I believe you can be a great writer without a formal education in the relevant subjects. Having an English degree will not guarantee a place on the best seller list. Whether you have been to university or not, if you truly want to write for a living you must realise that the learning doesn't stop on your graduation day.

Wednesday, 17 April 2013

Does Location Affect Your Writing?

As writers we're always told that location matters in a scene. We can't expect to write a book without giving the reader some indication of where the story takes place.

But what about our own location? Do we need to feel content with our surroundings before we write our next masterpiece?

I'm lucky enough to live by the coast where the air is always fresh. Oxygen is vital for the creative brain so I needn't worry about getting enough of that. But I'm also conscious of the major town I live next to and its statistics prove it's one of the roughest places to live in the UK. Because of this I rarely frequent the area unless I absolutely have to; not only because of the high crime rate but because it leaves me feeling so utterly depressed. The last time I visited the town (sometime in the last two years) I joked that I wouldn't return, not even if someone paid me!

Writers all have their personal routines and favourite spots to write. And what works well for some writers may not work for others. I know when I put pen to paper my surroundings have to be quiet with as few distractions as possible. But I know other writers thrive with background noise and people around them. The perfect location for them to write might be in a coffee shop or library.

I was lucky enough to visit New York last month. I could definitely see how this vibrant city attracts writers and all sorts of other artists to live there because of its fast and upbeat pace. Out of the many places I've visited in the entire world, New York definitely buzzed the most. The energy of the area was constant; it did not falter once. And although it's a major city, my creative mind was still fresh. I felt more awake and alert than I have done in a long time.

But when I returned my energy levels sapped back down to their usual level and it was then I gave this blog subject some serious thought. Writers are like sponges: we soak up our environment more than most folk. And surely it's not so crazy to think this might affect our writing.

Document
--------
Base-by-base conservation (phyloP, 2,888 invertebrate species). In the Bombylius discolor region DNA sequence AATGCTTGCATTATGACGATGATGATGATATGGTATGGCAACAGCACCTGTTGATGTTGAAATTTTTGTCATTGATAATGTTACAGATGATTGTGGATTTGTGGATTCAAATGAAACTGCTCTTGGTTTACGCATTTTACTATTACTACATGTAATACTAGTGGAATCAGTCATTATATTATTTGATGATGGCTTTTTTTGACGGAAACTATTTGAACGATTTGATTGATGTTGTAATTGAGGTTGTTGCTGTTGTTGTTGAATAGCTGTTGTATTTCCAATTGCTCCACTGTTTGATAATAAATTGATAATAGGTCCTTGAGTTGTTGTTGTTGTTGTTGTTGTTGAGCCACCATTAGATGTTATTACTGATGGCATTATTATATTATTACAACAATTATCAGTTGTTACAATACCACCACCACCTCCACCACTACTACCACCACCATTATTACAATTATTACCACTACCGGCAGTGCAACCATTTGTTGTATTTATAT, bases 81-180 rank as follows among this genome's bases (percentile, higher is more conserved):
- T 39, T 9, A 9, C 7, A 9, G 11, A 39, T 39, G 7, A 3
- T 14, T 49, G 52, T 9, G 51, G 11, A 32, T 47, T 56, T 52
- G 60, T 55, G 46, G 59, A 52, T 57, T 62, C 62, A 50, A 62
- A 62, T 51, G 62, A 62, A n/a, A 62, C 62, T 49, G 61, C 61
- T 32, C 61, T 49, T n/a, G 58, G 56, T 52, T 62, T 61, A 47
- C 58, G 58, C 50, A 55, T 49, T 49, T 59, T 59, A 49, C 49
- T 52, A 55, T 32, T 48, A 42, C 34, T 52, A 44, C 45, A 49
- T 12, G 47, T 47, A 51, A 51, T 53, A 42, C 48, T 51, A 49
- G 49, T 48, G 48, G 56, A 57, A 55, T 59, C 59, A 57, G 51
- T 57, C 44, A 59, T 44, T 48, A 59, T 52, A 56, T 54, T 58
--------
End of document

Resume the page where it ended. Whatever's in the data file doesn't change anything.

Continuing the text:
So what do you think? Does your location affect your writing?

Tuesday, 9 April 2013

Should Amazon Allow ebooks To Be Returned?

This subject usually generates a lot of discussion among the indie author community and the debate can sometimes be heated. Refunded ebooks are not something I think about as I focus on writing more material. But when I do get a book returned I often wonder the reason behind it.

For every hundred books I sell I usually get one return. When my book was at a cheaper price this figure was higher, suggesting my books were often bought on impulse. The number of negative reviews I received was also higher, again suggesting impulse purchasers with customers failing to read the sample chapter.

The last two words of the previous sentence holds the vital clue to why this debate continues to rage. Authors argue the sample chapter is crucial when deciding whether to buy a book. After all, if you were in a physical bookstore you'd be daft just to buy a book blindly without flicking through a few pages first. And although you cannot physically do that while online you can read the sample that's on offer.

So why can customers request a refund from Amazon if they do not like the book?  Smashwords does not operate this policy because they state this is the reason for the sample chapter. People can read a book in a day but Amazon will accept refunds for the following seven days, giving its readers ample opportunity to read the book and then return it.